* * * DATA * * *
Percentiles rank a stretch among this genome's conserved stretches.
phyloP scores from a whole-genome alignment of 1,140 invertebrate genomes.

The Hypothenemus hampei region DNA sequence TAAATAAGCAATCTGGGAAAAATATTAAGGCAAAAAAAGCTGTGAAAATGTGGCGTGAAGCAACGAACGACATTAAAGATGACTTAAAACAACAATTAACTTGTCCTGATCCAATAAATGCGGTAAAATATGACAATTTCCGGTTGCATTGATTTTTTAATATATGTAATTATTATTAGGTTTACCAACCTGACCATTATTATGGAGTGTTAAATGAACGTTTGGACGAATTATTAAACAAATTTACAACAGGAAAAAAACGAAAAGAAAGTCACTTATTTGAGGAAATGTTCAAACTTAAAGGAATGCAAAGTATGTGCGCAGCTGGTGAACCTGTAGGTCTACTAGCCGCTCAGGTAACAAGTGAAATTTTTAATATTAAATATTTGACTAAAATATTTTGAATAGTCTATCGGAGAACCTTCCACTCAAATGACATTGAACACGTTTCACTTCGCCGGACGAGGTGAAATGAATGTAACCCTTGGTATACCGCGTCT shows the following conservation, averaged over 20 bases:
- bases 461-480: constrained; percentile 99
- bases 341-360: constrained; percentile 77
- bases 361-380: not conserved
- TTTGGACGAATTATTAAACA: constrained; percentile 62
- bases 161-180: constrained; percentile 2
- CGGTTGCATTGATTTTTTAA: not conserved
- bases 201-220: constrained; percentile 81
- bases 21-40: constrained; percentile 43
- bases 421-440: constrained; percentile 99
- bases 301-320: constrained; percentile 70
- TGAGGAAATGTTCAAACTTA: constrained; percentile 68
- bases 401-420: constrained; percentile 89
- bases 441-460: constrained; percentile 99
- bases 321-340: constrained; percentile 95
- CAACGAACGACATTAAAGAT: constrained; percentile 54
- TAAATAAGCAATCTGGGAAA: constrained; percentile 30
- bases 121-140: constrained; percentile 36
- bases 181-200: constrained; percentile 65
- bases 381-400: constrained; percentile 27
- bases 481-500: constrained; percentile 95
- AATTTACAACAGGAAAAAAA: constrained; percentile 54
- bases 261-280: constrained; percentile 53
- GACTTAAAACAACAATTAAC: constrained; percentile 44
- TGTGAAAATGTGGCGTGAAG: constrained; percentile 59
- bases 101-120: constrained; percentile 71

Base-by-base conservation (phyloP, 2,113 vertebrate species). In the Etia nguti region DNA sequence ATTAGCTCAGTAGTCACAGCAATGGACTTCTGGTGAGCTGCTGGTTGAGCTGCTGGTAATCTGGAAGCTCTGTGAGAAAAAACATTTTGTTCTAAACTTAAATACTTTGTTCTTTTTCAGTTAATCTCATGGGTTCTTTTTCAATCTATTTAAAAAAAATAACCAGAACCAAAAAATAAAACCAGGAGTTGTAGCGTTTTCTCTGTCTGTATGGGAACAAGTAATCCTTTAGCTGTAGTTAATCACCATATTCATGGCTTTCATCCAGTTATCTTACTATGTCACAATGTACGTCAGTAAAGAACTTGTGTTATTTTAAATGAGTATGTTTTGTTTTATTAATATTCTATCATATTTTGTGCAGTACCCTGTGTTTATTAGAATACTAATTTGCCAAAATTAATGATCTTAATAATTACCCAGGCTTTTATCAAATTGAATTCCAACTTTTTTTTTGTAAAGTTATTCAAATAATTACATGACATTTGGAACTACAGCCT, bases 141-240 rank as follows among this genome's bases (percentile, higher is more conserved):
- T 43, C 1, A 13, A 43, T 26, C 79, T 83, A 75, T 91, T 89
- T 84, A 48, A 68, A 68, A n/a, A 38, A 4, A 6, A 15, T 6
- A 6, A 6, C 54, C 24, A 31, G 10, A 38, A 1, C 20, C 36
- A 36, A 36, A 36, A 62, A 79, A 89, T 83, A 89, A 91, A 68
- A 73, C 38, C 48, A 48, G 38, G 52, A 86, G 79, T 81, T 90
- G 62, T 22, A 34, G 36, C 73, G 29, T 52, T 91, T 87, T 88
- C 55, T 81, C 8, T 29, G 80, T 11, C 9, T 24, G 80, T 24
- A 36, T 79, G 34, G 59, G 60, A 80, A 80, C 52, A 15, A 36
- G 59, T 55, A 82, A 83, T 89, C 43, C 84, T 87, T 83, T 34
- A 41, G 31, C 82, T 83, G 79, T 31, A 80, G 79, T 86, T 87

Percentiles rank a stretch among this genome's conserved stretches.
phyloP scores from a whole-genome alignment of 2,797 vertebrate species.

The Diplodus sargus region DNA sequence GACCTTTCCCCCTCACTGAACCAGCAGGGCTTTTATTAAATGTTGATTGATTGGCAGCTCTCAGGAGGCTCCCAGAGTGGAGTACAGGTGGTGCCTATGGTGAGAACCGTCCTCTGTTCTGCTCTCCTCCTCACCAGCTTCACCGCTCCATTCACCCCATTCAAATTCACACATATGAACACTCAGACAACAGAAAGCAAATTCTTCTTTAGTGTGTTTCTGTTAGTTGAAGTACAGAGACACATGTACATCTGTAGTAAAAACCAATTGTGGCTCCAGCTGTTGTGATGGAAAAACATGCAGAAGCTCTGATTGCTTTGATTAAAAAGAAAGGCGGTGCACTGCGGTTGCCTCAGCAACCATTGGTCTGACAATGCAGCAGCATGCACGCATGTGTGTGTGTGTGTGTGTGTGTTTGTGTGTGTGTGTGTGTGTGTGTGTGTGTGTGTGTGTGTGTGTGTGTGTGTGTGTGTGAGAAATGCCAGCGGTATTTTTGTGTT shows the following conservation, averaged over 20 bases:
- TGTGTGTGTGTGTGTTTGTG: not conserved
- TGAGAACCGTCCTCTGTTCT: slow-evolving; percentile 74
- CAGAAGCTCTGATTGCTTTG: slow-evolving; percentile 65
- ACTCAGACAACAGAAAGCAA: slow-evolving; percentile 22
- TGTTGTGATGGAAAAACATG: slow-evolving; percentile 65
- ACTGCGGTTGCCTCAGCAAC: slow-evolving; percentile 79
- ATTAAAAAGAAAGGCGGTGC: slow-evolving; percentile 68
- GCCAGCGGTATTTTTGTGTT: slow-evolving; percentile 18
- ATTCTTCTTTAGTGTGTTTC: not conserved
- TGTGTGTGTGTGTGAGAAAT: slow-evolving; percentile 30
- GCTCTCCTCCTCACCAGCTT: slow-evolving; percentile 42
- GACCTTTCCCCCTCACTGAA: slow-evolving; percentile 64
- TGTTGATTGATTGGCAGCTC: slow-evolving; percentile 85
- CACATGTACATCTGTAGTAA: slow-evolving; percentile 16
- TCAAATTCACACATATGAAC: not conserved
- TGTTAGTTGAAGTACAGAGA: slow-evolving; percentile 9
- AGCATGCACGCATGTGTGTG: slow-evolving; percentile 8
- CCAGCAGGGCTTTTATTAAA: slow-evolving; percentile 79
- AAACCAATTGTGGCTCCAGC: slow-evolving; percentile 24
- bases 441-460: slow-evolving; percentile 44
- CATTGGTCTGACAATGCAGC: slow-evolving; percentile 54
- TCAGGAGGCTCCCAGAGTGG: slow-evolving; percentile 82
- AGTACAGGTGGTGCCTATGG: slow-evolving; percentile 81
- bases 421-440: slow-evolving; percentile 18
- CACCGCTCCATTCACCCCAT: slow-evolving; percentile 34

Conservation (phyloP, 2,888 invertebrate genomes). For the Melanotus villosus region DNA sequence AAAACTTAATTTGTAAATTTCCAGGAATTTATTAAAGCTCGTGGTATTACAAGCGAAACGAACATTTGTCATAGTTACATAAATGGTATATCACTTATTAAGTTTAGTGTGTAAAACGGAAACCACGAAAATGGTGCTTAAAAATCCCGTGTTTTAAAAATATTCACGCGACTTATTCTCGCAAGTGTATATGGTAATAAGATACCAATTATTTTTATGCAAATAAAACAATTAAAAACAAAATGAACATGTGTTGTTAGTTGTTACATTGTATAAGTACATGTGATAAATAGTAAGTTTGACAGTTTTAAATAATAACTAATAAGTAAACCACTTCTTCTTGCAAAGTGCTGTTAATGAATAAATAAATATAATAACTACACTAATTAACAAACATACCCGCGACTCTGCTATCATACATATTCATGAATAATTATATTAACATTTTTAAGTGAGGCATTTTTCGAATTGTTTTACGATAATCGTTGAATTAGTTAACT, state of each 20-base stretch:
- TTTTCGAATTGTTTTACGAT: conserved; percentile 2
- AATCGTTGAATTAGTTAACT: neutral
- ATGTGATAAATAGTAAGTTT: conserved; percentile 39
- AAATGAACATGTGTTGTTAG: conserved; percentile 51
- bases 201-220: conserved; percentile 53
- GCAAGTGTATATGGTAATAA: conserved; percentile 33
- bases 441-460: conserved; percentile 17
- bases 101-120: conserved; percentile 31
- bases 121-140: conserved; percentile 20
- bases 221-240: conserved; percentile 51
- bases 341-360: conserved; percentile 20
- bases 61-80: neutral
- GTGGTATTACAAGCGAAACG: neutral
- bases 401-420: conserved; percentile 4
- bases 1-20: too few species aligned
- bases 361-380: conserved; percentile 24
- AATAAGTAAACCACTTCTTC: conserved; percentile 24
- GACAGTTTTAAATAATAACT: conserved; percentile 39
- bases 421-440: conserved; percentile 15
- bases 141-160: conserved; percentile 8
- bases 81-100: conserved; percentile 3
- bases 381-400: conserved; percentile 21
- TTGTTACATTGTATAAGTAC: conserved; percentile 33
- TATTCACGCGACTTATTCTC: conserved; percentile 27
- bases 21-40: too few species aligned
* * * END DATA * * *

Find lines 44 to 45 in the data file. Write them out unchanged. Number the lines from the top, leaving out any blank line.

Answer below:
- TGAGAACCGTCCTCTGTTCT: slow-evolving; percentile 74
- CAGAAGCTCTGATTGCTTTG: slow-evolving; percentile 65